Managing business associate (BA) relationships in this era of change takes an ongoing approach. In fact, building a culture of compliance is the only way to make iterative improvements. So, does your organization demonstrate a culture of compliance through daily actions? Do you know the areas where the Office for Civil Rights (OCR) is putting the most emphasis? Does your organization understand the current definition of a business associate in the eyes of the OCR?
With phase two of OCR audits in progress, this is still just leading up to a permanent program but we can gain valuable insight from what has transpired so far to get a sense of the direction going forward. For instance, we see the OCR investigating smaller breaches and recent settlements have centered around lack of business associate agreements (BAAs) with increased focus on intercompany/subsidiary relationships, not just third-party relationships. Smaller breaches have led to the discovery of bigger issues and subsidiary relationships are just as accountable to privacy as third-parties.
In the Summit Series webinar hosted by GHX, Business Associate Management: Risks and Impacts to Providers, Joseph Dickinson Counsel at Tucker Ellis LLP and former Chief Privacy and Chief Information Security Officer at MetroHealth System speaks with Jackie McGuinn of GHX about building a culture of compliance and shares actionable strategies based on experience. For instance, a written policy is of little value without demonstrated (and documented) action backing it up and the best place to start is the top. Culture is built from the top down meaning that every level of the organization participates in the program, including leadership and the C-suite.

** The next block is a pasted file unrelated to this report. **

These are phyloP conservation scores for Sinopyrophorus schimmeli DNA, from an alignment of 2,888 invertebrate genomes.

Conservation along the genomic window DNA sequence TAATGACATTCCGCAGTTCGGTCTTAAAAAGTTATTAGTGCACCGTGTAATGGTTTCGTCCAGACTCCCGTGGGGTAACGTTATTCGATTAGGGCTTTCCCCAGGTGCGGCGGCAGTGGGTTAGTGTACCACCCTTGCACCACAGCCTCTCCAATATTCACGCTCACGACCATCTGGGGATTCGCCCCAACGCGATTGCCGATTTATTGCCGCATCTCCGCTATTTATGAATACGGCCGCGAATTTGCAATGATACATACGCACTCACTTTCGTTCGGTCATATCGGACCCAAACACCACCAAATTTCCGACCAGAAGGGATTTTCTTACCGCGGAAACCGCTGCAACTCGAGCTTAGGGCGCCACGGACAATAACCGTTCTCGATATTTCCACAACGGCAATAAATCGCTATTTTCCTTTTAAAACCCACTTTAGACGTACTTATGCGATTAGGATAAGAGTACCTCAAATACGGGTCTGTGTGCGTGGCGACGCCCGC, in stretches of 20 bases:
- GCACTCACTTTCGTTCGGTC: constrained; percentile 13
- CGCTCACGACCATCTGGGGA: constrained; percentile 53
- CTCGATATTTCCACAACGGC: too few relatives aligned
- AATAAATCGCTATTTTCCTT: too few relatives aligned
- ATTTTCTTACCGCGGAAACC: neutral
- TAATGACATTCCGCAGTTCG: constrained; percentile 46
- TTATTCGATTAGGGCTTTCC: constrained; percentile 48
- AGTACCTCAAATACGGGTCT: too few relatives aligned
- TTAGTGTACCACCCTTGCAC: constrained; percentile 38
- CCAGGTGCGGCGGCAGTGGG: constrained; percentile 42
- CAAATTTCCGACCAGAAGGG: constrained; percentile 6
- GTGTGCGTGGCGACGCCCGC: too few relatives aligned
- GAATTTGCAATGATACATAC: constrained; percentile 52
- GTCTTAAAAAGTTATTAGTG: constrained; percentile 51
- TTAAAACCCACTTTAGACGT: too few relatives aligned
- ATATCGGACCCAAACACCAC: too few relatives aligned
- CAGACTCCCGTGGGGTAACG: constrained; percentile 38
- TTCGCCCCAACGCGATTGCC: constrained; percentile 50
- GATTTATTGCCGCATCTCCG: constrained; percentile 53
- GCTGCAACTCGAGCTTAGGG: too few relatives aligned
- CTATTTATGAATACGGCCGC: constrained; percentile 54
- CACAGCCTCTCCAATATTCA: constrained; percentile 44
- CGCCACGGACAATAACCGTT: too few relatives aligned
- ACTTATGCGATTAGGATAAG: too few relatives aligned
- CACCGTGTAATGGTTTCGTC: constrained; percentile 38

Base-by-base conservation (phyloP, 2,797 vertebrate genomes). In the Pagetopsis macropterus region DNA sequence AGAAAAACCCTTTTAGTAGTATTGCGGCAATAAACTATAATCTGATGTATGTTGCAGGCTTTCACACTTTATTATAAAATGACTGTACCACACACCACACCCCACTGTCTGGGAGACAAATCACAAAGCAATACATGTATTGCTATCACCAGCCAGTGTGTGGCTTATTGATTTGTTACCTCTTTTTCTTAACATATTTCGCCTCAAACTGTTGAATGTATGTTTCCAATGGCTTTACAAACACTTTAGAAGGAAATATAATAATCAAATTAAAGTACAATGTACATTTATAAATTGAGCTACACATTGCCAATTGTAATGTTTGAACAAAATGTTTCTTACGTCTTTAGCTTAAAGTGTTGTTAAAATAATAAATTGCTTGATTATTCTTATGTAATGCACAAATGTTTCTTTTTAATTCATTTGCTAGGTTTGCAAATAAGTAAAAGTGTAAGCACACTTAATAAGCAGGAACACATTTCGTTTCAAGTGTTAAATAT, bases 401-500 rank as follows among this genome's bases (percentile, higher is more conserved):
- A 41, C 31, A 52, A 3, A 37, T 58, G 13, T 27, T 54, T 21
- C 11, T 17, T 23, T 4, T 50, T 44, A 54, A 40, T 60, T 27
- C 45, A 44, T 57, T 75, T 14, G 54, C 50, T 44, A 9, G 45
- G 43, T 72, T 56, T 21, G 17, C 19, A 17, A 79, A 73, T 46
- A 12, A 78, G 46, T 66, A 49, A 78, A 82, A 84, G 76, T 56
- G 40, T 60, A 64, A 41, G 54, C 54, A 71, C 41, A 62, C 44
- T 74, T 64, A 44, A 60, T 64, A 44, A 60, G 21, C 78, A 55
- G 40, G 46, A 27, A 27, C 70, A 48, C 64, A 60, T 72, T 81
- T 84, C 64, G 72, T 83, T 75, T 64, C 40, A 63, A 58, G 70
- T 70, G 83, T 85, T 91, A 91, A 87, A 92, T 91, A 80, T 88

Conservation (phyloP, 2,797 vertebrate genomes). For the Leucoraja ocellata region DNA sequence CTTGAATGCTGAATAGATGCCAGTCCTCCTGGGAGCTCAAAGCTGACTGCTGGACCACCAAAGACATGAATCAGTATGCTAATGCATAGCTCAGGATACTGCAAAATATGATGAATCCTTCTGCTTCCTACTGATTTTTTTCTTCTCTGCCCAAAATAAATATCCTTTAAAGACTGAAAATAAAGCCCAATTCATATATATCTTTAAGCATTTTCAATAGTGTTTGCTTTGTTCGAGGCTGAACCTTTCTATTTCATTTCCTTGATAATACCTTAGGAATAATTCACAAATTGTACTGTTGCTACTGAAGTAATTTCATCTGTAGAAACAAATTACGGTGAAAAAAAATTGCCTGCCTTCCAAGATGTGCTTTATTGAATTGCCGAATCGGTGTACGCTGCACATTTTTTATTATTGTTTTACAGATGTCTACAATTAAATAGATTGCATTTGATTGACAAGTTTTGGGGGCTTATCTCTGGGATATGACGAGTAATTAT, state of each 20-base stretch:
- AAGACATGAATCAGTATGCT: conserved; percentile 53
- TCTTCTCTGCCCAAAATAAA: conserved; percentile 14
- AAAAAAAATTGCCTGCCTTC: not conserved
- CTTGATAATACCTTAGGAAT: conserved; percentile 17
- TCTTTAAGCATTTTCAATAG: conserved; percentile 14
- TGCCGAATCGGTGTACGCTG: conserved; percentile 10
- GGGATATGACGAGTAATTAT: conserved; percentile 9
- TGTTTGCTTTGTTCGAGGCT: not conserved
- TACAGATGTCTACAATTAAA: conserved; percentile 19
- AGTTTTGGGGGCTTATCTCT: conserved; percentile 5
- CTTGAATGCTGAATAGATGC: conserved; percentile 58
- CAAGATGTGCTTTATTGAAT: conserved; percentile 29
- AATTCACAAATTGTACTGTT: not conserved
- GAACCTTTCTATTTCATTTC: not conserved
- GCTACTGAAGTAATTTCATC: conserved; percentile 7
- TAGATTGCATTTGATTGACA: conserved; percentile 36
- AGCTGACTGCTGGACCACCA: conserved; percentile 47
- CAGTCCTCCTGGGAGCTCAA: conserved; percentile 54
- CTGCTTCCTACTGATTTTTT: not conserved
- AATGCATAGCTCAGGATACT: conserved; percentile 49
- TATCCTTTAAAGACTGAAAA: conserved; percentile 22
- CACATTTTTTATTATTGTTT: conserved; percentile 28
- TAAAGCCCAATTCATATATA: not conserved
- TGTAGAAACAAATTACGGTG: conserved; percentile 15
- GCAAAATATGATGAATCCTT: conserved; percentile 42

When it comes to identifying business associates, Joe relates from personal experience that objectivity is crucial. There are many relationships within a large hospital and many are long-standing, so while the nature of the service that a vendor provides may not change, systems and processes within your organization may change in a way that allows access to electronic personal health information (ePHI) incidentally for that vendor, therefore impacting its status as a business associate. This development may not be obvious to the individual or team that initiated the vendor relationship. Key to addressing ongoing review of vendors was a decision to move the checklist for BA status away from supply chain to a HIPAA compliance team. Additionally more supportive of ongoing review for BA status — establishing a partnership with vendors for continuing compliance education, building into your program a process for a free flow of information and routine communication.
Further discussion covered in the webinar recording include risk analysis and developing a corrective action plan, outdated business associate agreements, identifying BAs at onboarding and collecting information in preparation for an OCR audit.
You can also hear more from Joe Dickinson at the 2017 Supply Chain Summit. Best Practices in Vendor and Business Associate Risk Management is the breakout session topic where Joe will participate in a panel discussion along with Dawn Lambert of IASIS and Ed Lewis of Texas Children’s Hospital. The panel will share operational and best practices on developing and executing a business associate framework to reduce risk and improve compliance.